Thursday, July 21, 2016

'Blockbuster!’: The Strange Tale Of The Best-Selling Crime Novel Of The 19th Century

Michael Dirda at the Washington Post offers a review of Lucy Sussex's Blockbuster! Fergus Hume & the Mystery of a Hansom Cab.

Publishing history is full of strange tales, and that recounted by Lucy Sussex in “Blockbuster! Fergus Hume & the Mystery of a Hansom Cab” is certainly among the strangest and most poignant. In late 1880s Australia a would-be dramatist decided that he might gain more attention from theater impresarios if he were a published author. So Fergus Hume sat down to produce what ultimately became the best-selling crime novel of the 19th century.
These days, “The Mystery of a Hansom Cab” is frequently derided as ill-written or faintly embarrassing, although such reactions puzzle me. In fact, the novel presents an almost Dickensian, top-to-bottom portrait of Melbourne in its Victorian heyday, when the population of the “London of the South” approached half a million. Moreover, the plotting of the mystery is exemplary. Two gentlemen in formal evening dress, both seemingly drunk, enter a hansom cab late one night in July. Later, one man gets out and disappears, the other remains — and is found dead, apparently murdered. Before the crime is solved, Hume gradually uncovers the hidden threads connecting Melbourne’s most and least respectable citizens, transporting the reader from elegant country houses to the city’s Chinese slums and lowest brothels. The book is certainly worth reading.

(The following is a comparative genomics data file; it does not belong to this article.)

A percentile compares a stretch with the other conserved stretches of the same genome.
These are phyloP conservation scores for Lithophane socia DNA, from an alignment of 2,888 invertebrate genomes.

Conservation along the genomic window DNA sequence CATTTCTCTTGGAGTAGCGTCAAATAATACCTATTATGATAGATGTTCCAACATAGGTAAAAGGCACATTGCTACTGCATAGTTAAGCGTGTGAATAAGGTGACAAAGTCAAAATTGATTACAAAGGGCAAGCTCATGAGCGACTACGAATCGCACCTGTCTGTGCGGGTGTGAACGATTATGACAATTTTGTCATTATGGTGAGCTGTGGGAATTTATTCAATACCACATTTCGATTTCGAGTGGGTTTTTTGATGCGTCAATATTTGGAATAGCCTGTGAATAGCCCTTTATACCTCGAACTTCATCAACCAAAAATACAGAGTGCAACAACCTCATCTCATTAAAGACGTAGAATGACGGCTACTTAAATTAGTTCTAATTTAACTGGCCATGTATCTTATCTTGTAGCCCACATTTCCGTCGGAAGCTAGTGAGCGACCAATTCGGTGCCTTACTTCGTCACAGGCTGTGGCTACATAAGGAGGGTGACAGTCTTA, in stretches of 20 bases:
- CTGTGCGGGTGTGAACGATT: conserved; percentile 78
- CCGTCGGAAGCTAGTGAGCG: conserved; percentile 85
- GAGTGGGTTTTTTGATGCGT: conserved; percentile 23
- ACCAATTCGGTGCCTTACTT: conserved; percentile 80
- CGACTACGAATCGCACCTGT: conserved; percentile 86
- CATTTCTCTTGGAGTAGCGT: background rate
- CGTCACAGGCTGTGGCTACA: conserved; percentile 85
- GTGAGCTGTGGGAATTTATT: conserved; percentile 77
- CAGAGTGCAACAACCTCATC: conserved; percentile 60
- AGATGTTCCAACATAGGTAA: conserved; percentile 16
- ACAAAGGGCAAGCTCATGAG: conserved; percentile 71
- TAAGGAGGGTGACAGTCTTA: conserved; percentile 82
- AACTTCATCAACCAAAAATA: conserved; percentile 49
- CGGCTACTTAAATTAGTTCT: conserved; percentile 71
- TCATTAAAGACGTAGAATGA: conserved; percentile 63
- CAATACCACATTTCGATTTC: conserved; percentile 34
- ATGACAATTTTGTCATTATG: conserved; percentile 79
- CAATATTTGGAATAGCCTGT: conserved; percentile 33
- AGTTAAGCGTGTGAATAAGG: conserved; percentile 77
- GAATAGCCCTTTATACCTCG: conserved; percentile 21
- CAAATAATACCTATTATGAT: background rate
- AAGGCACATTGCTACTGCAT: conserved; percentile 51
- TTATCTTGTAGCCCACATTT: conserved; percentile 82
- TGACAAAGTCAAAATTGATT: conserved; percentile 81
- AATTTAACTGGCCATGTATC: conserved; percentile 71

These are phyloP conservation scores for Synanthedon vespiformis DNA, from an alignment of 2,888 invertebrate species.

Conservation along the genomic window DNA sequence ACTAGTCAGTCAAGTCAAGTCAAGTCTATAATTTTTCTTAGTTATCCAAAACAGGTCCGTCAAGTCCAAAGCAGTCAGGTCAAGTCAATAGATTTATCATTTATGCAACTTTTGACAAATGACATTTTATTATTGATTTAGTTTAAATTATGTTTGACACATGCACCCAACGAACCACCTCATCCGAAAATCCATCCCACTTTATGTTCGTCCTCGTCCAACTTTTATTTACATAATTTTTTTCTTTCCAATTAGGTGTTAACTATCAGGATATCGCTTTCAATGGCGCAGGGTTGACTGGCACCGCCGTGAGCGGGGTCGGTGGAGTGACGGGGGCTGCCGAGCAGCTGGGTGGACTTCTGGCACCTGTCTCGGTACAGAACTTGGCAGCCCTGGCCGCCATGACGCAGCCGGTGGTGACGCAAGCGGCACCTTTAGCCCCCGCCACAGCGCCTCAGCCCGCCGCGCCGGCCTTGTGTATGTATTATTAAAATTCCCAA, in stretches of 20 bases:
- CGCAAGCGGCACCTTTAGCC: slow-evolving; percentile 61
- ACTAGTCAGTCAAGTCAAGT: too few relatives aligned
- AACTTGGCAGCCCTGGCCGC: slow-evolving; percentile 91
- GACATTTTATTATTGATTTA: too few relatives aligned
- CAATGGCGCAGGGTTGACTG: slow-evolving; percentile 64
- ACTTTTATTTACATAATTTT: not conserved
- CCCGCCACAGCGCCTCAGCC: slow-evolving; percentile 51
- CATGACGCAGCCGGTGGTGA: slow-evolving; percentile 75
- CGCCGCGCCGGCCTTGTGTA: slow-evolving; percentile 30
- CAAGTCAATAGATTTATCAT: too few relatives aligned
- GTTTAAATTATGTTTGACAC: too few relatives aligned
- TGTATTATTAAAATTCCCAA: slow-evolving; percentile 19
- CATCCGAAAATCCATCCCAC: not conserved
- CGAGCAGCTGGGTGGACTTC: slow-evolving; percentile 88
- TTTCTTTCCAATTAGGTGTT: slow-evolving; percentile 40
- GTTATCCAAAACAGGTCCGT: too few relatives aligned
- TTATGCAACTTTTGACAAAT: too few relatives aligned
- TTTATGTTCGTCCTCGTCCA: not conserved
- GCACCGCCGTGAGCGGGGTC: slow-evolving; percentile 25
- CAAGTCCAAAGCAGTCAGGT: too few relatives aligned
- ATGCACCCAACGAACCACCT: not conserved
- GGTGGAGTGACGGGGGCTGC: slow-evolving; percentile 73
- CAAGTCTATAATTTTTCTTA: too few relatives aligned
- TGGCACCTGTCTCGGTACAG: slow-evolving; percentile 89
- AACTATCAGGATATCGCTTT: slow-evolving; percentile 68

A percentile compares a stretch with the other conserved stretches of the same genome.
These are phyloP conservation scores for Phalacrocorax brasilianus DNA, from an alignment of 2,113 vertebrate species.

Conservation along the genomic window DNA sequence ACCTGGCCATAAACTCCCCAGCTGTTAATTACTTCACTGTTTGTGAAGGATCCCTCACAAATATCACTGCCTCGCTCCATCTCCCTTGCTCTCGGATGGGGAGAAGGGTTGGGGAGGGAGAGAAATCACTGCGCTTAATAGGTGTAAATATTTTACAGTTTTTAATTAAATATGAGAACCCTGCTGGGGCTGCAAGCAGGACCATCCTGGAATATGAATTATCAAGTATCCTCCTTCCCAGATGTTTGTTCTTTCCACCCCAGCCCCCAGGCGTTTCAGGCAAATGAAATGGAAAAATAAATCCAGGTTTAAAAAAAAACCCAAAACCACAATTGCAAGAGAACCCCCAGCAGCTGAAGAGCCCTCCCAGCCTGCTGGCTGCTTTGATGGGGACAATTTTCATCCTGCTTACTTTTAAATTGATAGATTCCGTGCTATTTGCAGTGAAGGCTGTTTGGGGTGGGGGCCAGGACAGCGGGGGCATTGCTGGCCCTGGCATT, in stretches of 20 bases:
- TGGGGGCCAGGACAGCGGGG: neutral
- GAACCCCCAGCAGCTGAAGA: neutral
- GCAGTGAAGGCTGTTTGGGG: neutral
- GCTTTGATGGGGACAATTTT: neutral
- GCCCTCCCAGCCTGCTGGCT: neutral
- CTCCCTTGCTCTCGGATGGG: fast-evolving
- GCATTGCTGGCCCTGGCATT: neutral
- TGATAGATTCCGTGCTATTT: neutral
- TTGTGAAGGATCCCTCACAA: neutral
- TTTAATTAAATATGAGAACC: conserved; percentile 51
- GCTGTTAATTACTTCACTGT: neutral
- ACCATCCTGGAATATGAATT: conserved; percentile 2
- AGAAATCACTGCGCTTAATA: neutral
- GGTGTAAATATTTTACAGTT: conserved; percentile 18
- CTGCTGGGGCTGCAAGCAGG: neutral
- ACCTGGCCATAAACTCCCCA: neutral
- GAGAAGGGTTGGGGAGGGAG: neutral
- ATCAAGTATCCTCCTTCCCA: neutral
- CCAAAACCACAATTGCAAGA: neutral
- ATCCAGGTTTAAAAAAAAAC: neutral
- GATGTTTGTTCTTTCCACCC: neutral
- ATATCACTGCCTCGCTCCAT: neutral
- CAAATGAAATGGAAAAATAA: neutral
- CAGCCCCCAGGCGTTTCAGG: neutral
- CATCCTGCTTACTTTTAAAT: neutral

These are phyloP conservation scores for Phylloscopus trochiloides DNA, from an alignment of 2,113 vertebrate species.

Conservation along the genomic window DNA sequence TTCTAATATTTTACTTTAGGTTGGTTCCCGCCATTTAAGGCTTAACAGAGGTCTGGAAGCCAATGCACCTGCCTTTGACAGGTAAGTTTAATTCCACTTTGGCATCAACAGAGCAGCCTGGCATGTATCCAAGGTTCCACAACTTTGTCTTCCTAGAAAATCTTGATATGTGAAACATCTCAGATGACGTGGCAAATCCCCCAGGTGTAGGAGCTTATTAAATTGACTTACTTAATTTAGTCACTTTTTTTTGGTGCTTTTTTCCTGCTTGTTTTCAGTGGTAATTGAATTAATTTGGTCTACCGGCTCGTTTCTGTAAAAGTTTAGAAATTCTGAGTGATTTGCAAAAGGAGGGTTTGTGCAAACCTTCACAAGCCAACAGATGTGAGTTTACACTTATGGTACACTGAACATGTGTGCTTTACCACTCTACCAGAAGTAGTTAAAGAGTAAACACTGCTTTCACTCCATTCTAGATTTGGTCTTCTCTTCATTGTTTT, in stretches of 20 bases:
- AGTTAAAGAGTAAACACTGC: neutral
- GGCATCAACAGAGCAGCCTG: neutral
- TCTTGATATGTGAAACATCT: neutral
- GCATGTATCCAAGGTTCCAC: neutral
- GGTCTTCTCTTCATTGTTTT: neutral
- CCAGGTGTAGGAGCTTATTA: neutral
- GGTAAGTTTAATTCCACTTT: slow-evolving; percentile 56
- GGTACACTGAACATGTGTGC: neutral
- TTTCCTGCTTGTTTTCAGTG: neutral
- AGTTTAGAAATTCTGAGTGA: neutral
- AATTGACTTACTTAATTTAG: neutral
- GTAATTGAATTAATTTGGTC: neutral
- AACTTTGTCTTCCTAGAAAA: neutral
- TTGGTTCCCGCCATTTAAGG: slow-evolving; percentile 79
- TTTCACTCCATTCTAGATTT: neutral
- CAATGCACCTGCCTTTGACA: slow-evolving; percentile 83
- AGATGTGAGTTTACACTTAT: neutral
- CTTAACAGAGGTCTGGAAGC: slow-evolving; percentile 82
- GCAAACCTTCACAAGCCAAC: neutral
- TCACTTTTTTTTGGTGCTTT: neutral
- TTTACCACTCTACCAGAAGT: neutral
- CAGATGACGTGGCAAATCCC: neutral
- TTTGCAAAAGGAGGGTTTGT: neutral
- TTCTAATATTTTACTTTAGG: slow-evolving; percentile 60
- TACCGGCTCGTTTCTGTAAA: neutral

You can read the rest of the review via the below link:


  1. Paul, thanks for highlighting this book in your posting and link; I hope I can find a copy. BTW, I'll be having a piece of birthday cake today in honor of Hemingway. I've posted something about the old man at my blog, Solitary Praxis.

  2. R.T.,

    I'll check out your post.

    Thanks for writing.